# A solution contains 180 g of glucose and 162 g of water. What is the mole fraction of glucose?

##### 1 Answer

#### Explanation:

In order to find the **mole fraction** of glucose in this solution, you need to know

thenumber of molesof glucosethetotal number of molespresent in the solution

To find the number of moles of glucose present in **molar mass**, which is equal to

Your sample of glucose will thus contain

#180 color(red)(cancel(color(black)("g"))) * overbrace("1 mole glucose"/(180.16color(red)(cancel(color(black)("g")))))^(color(blue)("molar mass of glucose")) = "0.9991 moles glucose"#

Now do the same for water, using the fact that its **molar mass** is equal to

#162 color(red)(cancel(color(black)("g"))) * overbrace("1 mole water"/(18.015color(red)(cancel(color(black)("g")))))^(color(purple)("molar mass of water")) = "8.9925 moles water"#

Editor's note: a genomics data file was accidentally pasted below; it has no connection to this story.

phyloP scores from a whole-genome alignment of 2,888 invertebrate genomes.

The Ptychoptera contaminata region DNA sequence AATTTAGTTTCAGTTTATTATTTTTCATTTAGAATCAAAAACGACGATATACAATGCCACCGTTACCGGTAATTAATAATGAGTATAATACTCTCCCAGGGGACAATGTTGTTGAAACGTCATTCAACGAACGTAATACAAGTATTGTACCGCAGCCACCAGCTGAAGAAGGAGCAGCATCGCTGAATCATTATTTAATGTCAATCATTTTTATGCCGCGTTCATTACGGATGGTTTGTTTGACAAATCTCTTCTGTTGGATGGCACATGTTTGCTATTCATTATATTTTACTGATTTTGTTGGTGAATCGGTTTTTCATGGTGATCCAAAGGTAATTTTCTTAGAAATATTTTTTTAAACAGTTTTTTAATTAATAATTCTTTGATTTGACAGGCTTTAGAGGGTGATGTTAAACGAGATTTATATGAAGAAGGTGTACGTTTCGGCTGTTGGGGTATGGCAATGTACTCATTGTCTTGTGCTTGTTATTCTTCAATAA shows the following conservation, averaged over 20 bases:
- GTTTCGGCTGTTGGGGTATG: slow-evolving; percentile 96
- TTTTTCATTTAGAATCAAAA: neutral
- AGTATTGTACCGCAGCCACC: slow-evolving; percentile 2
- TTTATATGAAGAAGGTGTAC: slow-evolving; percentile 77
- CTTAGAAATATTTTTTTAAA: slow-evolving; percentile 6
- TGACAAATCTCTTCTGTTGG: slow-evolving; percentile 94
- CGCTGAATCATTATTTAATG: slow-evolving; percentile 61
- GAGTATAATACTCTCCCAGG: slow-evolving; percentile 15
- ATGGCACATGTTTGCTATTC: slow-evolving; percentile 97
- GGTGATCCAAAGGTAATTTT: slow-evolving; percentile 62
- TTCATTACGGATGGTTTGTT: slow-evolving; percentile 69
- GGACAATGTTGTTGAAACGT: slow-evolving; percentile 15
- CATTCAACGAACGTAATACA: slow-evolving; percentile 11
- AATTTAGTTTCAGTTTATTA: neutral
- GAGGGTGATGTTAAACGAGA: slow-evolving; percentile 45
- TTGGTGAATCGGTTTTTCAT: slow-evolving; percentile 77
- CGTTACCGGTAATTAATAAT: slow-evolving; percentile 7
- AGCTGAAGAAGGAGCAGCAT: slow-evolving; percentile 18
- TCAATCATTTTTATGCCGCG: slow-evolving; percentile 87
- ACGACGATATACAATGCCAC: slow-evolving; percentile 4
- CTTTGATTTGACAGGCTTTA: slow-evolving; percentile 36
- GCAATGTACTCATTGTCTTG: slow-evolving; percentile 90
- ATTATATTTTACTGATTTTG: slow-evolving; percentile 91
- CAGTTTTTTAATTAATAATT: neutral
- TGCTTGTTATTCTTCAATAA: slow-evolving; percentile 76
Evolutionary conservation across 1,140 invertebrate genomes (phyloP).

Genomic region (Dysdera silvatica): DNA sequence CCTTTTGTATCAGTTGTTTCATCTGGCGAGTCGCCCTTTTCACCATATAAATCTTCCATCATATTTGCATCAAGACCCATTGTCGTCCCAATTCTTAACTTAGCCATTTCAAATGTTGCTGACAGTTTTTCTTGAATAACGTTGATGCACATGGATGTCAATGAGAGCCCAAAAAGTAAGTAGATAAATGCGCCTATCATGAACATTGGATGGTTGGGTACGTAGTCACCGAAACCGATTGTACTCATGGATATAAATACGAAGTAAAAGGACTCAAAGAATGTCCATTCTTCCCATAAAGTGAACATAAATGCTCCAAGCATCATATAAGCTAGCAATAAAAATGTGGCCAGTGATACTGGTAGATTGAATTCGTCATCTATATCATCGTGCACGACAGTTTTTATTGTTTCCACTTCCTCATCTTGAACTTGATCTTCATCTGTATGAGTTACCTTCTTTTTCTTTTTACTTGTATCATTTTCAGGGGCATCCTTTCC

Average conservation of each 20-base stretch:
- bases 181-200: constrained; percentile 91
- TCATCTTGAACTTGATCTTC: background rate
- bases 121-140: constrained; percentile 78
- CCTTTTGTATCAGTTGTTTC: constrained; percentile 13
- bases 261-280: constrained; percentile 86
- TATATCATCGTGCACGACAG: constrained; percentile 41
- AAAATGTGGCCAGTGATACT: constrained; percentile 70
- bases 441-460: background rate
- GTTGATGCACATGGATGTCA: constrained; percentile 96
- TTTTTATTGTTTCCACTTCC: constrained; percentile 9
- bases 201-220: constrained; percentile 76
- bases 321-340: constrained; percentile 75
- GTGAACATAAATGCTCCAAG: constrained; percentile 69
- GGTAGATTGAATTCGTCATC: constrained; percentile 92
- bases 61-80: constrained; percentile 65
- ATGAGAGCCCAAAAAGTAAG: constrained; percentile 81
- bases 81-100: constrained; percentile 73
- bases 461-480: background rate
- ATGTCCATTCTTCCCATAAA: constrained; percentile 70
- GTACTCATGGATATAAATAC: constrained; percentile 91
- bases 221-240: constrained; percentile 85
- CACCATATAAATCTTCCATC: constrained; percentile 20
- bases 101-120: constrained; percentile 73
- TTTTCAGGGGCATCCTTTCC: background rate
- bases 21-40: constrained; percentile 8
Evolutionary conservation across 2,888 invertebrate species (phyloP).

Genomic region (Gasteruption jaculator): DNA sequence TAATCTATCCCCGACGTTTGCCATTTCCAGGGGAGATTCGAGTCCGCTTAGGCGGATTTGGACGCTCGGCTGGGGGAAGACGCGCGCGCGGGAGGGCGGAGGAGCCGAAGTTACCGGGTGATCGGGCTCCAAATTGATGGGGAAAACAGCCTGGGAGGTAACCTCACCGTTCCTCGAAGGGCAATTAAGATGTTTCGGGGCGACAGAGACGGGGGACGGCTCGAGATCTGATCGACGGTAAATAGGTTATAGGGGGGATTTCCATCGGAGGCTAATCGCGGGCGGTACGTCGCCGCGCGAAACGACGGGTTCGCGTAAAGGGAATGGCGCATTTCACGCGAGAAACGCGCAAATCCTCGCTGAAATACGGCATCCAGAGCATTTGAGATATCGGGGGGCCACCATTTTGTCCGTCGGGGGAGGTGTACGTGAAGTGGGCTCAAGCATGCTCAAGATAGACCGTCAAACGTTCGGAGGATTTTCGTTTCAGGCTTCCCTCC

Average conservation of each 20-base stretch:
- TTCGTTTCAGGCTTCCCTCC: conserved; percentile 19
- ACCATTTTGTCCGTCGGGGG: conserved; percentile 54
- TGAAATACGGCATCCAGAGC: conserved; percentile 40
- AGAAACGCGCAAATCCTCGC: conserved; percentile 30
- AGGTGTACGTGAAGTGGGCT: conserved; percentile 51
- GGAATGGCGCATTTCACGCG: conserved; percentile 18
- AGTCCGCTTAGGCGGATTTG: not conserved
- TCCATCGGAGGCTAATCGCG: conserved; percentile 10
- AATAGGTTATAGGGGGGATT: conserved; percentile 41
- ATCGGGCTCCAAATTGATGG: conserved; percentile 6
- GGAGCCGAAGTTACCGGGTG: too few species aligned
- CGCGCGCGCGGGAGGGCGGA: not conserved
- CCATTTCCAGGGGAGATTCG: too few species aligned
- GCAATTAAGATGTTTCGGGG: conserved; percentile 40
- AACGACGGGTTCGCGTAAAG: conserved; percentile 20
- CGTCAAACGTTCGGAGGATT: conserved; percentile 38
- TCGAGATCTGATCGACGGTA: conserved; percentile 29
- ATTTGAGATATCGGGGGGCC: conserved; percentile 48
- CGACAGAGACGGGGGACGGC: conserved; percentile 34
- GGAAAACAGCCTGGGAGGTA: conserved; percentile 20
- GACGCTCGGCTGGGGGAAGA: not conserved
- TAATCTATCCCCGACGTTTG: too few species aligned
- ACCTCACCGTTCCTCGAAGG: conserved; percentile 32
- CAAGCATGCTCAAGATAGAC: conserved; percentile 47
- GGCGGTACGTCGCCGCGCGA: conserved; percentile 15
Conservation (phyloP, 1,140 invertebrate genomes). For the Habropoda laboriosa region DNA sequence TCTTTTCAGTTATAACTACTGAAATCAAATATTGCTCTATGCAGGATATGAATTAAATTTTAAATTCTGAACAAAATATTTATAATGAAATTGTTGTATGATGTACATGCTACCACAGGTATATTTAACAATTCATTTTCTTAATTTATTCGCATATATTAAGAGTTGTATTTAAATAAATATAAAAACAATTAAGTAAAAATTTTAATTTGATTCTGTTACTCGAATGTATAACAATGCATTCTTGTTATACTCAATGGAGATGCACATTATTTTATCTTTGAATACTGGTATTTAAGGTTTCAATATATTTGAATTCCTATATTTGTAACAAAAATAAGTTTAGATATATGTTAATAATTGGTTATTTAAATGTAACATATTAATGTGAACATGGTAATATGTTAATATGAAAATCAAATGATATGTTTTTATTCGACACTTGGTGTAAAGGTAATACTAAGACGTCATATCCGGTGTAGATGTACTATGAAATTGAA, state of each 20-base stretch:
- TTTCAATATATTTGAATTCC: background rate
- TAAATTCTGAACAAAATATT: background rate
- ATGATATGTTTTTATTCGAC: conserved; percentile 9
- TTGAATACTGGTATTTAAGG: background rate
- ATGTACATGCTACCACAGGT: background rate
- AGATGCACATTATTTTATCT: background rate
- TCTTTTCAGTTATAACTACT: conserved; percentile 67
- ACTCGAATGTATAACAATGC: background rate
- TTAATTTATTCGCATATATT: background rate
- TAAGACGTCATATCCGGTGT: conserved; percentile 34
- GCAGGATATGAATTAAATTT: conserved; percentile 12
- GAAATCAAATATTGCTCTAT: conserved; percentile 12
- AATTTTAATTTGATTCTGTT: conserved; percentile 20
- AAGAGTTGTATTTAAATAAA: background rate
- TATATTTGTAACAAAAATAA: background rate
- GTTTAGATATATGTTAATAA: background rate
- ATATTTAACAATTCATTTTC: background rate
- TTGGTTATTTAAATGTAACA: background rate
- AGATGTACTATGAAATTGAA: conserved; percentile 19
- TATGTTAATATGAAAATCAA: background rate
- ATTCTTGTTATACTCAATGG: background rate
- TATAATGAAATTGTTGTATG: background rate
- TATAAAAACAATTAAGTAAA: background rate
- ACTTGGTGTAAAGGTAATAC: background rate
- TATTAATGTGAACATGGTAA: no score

The **total number of moles** present in this solution will be

#n_"total" = "0.9991 moles" + "8.9925 moles" = "9.9916 moles"#

Now, the mole fraction of glucose is equal to the number of moles of glucose divided by the *total number of moles* present in solution.

In your case, this is equal to

#chi_"glucose" = (0.9991 color(red)(cancel(color(black)("moles"))))/(9.9916color(red)(cancel(color(black)("moles")))) = 0.10#

The answer is rounded to two **sig figs**, the number of sig figs you have for the mass of glucose.